Scotland’s most senior civil servant, Leslie Evans, has defended her decision to report harassment claims against Alex Salmond to Scotland’s prosecutors against the will of the women involved.
Ms Evans said she had to balance the objections of the individuals with the “potential criminality” of the situation when she informed the Crown Office of their complaints.
The permanent secretary gave her explanation when she appeared in front of the Holyrood’s Salmond inquiry at its first hearing this year.
During the committee meeting – held virtually as a result of Covid restrictions – Ms Evans’s attention was drawn to evidence from one of the complainers suggesting she did not want the case to go down the path of a criminal investigation.
For example, that asks the question if conduct of sexual nature had the purpose or effect of violating the complainer’s dignity or creating an intimidating, hostile, degrading, humiliating or offensive environment?”
Leslie Evans discusses harassment and equality legislation
Deputy convener Margaret Mitchell said the complainer, known as Ms A, was not motivated by seeking a criminal case. Rather, she wanted measures in place to prevent a repeat of what she had experienced.
During her third appearance in front of the inquiry, Ms Evans confirmed that it was her decision to refer the matter to the Crown Office and acknowledged that the complainers did not want to go down that route.
The permanent secretary said the women were concerned about a loss of privacy, media coverage, about the possibility of them having to revisit events that they would rather not.
They also feared “some backlash and retribution” from some quarters of the public and some individuals.
Therefore, Ms Evans said she did not take her decision lightly and had to balance legal advice with the views of the complainers.
But Ms Evans pointed out that Scottish Government procedure said matters may be referred even if the complainer does not want it – a point that was also made in ACAS guidance.
I had to decide whether each alleged conduct amounted to harassment…”
Permanent Secretary Leslie Evans
In response to the Lib Dem MSP Alex Cole-Hamilton, Ms Evans said she had taken legal advice throughout the process.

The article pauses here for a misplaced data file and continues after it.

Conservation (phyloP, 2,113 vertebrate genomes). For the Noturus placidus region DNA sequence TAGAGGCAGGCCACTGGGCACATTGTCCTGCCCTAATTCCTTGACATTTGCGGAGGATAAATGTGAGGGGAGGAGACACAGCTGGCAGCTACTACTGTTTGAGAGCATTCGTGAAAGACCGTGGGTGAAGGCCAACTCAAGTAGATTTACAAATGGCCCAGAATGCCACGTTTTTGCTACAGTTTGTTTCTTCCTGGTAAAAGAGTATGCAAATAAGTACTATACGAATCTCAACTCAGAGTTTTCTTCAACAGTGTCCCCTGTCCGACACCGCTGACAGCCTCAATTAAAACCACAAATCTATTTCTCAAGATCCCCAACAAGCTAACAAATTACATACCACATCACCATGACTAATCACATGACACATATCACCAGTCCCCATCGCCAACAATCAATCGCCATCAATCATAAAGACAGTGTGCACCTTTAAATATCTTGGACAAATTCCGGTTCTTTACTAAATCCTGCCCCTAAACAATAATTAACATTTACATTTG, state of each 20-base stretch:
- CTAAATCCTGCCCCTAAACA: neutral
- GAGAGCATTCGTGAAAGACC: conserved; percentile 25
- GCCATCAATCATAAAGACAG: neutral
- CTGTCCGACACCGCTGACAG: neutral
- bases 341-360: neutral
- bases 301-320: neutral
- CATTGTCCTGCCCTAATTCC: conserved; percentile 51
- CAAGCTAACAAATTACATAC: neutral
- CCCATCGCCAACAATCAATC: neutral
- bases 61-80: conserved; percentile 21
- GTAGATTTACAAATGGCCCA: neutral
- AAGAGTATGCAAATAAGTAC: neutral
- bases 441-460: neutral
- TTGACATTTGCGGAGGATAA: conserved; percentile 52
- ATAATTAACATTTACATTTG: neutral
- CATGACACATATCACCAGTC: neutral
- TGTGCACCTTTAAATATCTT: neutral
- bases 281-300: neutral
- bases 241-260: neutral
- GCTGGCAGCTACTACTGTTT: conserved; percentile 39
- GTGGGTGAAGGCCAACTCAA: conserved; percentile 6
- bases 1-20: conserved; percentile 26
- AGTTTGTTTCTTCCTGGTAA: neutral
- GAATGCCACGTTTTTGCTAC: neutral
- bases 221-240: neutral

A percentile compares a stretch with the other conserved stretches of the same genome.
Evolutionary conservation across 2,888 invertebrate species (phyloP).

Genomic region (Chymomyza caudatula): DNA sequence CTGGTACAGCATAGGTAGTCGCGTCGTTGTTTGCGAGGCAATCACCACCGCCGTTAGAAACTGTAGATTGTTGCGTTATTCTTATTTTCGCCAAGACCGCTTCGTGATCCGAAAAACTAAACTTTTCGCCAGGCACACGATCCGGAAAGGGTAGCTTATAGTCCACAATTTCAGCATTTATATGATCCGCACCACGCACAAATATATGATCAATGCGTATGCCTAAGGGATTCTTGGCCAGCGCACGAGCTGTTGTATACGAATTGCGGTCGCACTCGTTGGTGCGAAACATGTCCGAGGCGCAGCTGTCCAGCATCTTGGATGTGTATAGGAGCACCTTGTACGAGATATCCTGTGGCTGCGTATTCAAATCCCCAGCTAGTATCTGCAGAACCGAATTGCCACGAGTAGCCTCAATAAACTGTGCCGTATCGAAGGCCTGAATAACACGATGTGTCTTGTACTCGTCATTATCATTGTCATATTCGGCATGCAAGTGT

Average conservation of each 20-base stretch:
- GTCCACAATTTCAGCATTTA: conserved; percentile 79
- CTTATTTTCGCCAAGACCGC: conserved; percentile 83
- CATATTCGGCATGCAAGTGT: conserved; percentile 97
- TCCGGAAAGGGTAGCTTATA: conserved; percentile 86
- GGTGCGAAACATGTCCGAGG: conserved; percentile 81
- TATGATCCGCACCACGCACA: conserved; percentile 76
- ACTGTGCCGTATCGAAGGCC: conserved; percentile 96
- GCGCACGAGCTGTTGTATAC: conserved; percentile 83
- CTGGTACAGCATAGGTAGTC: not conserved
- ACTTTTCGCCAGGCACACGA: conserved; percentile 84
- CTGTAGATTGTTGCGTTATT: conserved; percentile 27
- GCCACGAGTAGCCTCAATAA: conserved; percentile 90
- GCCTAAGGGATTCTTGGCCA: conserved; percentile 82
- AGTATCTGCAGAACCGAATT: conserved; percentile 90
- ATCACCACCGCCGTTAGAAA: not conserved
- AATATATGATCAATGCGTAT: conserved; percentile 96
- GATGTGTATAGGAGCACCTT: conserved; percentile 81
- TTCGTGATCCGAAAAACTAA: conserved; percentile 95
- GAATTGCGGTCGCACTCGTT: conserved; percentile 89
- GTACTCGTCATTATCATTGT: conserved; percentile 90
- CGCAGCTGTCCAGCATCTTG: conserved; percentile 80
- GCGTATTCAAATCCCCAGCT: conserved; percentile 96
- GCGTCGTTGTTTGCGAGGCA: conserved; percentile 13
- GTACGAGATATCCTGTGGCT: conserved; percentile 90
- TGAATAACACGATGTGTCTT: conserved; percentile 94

While she was unable to share the details of her decision, she did go through the process that was followed.
Each complaint was analysed separately as was Mr Salmond’s response.
“I had to decide whether each alleged conduct amounted to harassment and I had to weigh up in that process,” Ms Evans told MSPs.
That involved taking legal advice and account of legislation including the Protection from Harassment Act 1997 and also the Equality Act 2010.
“For example,” she said. “That asks the question if conduct of sexual nature had the purpose or effect of violating the complainer’s dignity or creating an intimidating, hostile, degrading, humiliating or offensive environment?
“It also demands to consider whether the conduct in itself, which in itself may not have constituted harassment, but when taken with other instances and other incidents – demonstrates a course of conduct which a reasonable person may consider amounts to harassment.
“So in addition to drawing on those legal definitions I needed to look at the context of the complaints, the working environment and the nature of the professional relationship.
“I needed to take into account the impact on the individuals – very importantly. And I needed to ask myself if I was satisfied that an event had occurred based on the evidence available and if so, did it take place in the manner described? And importantly, was it corroborated by other witness statements?”
Mr Salmond has denied the harassment claims and last year was cleared of several charges of sexual assault at the conclusion of a criminal trial.
The former first minister took successful legal action against the Scottish Government in the civil courts. A judgement at the Court of Session found that the Scottish Government’s handling of the claims against Mr Salmond were unlawful and tainted with apparent bias.
The ruling resulted in the taxpayer forking out more than £500,000 to meet the former SNP leader’s legal costs.
The inquiry is examining how the Scottish Government dealt with the complaints against Mr Salmond, which ultimately led to its defeat in the civil courts.
Harassment complaints policy
The inquiry has previously heard that the perception of apparent bias was down to prior contact the Scottish Government’s investigating officer, Judith Mackinnon, had with the two complainants before their claims were raised.
The harassment complaints policy, which remains in place, states that the investigating officer “will have had no prior involvement with any aspect of the matter being raised”.
Ms Evans said: “While I was aware that there had been some contact, I was not aware of it and not of the nature that was subsequently brought to bear in some of the documents that were presented.”
During her evidence, Ms Evans repeatedly refused to say when the Scottish Government was told it would probably lose a legal challenge brought by the former first minister.
Asked three times by Scottish Labour’s Jackie Baillie when senior external counsel first advised that the government was unlikely to win the case, Ms Evans refused to say, citing legal privilege.
“It would have been remiss for me to only have listened to one voice; at every stage, the legal advice that I was provided was complete and thorough and from a variety of sources and that is quite right and quite appropriate,” Ms Evans said.
She added: “I listened carefully to all legal advice from all sources at every stage – every single stage – of the procedure, not just during the judicial review. But I had a really careful and really important role and responsibilities to undertake.”